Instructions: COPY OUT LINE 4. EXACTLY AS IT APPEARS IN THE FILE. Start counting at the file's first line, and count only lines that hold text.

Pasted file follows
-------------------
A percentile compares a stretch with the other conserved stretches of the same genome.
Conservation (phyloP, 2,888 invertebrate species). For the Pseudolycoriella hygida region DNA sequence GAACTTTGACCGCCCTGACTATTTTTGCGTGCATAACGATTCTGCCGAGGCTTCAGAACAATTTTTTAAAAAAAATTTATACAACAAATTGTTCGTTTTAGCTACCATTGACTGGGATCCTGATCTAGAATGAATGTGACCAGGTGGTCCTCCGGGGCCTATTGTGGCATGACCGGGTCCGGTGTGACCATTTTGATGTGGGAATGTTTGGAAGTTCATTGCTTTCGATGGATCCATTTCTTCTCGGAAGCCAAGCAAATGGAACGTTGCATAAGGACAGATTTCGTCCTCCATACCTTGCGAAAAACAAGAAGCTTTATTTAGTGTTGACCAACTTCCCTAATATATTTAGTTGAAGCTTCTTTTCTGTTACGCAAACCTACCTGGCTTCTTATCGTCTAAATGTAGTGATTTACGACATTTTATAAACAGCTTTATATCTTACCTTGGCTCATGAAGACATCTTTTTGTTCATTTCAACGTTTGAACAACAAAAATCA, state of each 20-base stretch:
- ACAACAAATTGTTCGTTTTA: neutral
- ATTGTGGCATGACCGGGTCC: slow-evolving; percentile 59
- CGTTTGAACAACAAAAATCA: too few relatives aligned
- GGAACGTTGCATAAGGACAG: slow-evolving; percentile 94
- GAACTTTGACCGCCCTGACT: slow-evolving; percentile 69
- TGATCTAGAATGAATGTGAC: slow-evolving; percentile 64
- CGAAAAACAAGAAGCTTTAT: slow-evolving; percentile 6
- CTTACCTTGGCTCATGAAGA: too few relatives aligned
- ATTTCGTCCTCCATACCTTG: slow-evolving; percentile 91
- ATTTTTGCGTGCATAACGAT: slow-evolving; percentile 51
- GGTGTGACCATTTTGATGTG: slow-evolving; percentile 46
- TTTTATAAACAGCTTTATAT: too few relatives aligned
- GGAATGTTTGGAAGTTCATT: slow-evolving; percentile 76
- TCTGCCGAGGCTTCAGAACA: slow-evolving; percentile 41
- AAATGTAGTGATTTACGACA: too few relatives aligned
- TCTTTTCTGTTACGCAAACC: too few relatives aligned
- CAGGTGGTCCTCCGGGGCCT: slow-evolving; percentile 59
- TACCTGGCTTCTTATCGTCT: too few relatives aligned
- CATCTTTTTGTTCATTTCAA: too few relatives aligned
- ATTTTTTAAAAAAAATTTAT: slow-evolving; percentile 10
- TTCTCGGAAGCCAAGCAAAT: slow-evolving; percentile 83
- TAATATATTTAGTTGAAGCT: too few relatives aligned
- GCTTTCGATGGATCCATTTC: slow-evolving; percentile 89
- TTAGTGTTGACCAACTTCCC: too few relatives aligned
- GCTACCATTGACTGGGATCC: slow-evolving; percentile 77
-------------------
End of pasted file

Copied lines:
- ATTGTGGCATGACCGGGTCC: slow-evolving; percentile 59